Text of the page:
Interestingly, in the ESG ETF space, active strategies seem to be more popular versus the broader ETF market. Trackinsight’s 2023 survey also revealed nearly 70% ETF buyers said they use active ETFs to access ESG strategies, either purely active or in combination with passive. Only 32% solely use passive ETFs for ESG investing.
The increased focus on active engagement is a key priority for many investors, with 60% of ETF buyers seeing this as an important or very important factor for ESG investing, according to Trackinsight. Working with an active ETF issuer with an investment stewardship team that can join forces with equity and fixed income analysts and portfolio managers can enhance engagement outcomes.
Bonds are back
Some 40% of ETF buyers plan to increase their fixed income allocation by up to 20% or more, according to Trackinsight and 45% see value in utilising active ETFs for fixed income investing.
Active fixed income ETFs have the ability to assess the creditworthiness of individual issuers and deviate from the weighting methodology of traditional fixed income benchmarks, which give larger allocation weights to issuers with higher outstanding debts.
Interestingly, only 10% see the benefits of ESG fixed income investing in the ETF wrapper, according to Trackinsight, despite the potential for active research to help select issuers with stronger E, S and G credentials. We think as investors get more used to allocating active fixed income ETFs, the ESG space will be one area of growth.
Advancing the potential of ETFs
J.P. Morgan Asset Management ETFs are rigorously designed to push the boundaries of ETF investing so that investors can build diversified, competitively priced portfolios. J.P. Morgan Asset Management launched its UCITS ETF business in November 2017 and has since brought many innovations to the ETF market. J.P. Morgan Asset Management is currently the number one provider for active ETFs in the UCITS space by AUM and one of the largest globally (source: Bloomberg as of 30 April 2023). We have also been named “Best Active ETF Provider” in the ETF Express European Awards in 2022 and 2023 (Past performance is not a reliable guide for current and future performance).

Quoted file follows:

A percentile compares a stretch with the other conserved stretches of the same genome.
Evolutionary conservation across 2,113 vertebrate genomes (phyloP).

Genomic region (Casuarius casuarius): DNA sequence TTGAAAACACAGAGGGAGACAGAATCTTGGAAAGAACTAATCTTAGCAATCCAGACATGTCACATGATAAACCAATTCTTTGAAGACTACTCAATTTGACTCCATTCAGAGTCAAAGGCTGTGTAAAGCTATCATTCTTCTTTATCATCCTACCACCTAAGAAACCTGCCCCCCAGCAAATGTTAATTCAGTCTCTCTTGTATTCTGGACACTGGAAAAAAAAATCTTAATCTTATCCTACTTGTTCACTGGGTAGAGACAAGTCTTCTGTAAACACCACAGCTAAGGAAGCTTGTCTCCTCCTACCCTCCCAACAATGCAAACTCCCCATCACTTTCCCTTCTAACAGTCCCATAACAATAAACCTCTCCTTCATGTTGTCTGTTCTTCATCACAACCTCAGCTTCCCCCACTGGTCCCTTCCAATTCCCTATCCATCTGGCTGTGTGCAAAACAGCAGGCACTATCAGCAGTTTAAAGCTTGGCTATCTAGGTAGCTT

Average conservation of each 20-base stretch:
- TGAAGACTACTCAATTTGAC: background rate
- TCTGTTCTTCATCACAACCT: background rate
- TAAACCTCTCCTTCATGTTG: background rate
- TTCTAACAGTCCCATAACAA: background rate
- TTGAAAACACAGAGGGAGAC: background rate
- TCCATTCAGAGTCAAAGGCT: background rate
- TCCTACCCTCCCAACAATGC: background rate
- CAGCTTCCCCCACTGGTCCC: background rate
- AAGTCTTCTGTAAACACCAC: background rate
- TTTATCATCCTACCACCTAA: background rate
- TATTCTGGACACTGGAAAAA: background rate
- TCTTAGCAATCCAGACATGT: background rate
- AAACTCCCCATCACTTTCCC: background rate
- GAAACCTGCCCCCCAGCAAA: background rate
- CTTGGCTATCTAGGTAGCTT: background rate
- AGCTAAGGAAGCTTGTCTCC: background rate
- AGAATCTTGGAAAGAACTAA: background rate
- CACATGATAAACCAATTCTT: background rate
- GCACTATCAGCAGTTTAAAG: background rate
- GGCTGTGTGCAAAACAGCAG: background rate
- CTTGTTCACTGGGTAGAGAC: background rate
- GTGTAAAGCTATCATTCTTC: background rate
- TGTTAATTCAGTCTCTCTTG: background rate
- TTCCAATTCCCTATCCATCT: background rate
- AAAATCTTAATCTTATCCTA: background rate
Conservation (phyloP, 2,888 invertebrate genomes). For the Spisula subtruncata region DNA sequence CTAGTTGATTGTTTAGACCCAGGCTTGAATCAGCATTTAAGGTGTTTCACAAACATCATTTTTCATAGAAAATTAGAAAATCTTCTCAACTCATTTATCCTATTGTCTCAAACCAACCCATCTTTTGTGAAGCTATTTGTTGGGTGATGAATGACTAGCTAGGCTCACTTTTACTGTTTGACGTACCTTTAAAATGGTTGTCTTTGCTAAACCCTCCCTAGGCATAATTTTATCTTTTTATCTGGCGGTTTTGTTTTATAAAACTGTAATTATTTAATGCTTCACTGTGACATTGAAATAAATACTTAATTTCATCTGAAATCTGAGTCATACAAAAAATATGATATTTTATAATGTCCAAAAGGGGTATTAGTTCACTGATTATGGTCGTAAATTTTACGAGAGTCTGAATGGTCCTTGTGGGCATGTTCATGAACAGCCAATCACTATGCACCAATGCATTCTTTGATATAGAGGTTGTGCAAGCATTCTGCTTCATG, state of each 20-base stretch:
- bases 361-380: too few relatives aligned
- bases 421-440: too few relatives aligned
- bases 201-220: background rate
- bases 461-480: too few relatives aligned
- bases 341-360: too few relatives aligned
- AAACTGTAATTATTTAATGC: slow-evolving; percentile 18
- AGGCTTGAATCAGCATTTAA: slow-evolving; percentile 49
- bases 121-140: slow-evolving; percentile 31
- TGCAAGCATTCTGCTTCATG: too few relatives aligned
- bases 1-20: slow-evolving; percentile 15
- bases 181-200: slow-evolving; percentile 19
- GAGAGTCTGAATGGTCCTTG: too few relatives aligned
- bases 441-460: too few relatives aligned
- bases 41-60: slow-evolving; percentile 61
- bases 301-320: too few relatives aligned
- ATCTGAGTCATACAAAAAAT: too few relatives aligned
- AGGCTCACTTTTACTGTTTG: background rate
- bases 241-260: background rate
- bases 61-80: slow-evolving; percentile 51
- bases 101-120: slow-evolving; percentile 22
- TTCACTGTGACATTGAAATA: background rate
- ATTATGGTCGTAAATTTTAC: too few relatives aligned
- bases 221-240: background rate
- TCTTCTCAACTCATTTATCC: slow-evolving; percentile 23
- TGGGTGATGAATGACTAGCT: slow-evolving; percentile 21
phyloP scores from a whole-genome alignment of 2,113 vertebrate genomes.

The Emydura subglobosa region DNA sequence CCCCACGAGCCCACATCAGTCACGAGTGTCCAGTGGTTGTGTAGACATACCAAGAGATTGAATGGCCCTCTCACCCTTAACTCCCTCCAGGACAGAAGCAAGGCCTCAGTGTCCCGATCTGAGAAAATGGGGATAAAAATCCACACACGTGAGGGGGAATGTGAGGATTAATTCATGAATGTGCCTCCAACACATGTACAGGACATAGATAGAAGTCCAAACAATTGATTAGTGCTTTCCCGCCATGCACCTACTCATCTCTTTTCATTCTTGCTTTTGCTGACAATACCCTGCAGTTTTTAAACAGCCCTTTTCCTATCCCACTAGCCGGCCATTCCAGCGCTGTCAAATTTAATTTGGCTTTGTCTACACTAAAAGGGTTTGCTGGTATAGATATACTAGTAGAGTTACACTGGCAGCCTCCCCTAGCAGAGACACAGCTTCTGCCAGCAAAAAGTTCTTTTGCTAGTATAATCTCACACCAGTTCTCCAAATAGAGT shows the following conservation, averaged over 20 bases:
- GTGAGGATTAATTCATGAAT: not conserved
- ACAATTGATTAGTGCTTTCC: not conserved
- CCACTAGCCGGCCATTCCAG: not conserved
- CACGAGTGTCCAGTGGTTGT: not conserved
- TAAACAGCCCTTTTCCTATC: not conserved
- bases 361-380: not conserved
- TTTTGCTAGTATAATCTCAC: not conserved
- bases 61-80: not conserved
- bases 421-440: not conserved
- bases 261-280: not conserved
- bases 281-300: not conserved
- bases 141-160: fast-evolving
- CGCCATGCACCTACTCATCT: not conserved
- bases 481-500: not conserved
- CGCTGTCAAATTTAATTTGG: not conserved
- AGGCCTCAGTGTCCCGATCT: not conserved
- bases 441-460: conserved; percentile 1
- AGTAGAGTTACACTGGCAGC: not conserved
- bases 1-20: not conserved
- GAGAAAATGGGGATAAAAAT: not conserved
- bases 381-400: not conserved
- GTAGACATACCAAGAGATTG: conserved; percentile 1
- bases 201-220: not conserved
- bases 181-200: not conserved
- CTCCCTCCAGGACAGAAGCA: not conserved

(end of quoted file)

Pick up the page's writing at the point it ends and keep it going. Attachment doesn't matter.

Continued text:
Within the ESG ETF space, our solutions draw on the active insight and in-house data of our global research teams and our investment stewardship experts. We offer over 15 ESG ETFs classified as Article 8 or 9 under the SFDR regulation with over USD $8bn in assets under management (source: J.P. Morgan Asset Management as of 30 April 2023). From core strategies to targeted thematic solutions, investors can choose from a wide range of J.P. Morgan Asset Management ESG ETFs to express sustainability preferences in their portfolios.
This article first appeared in ETF Insider, ETF Stream's monthly ETF magazine for professional investors in Europe. To read the full magazine, click here.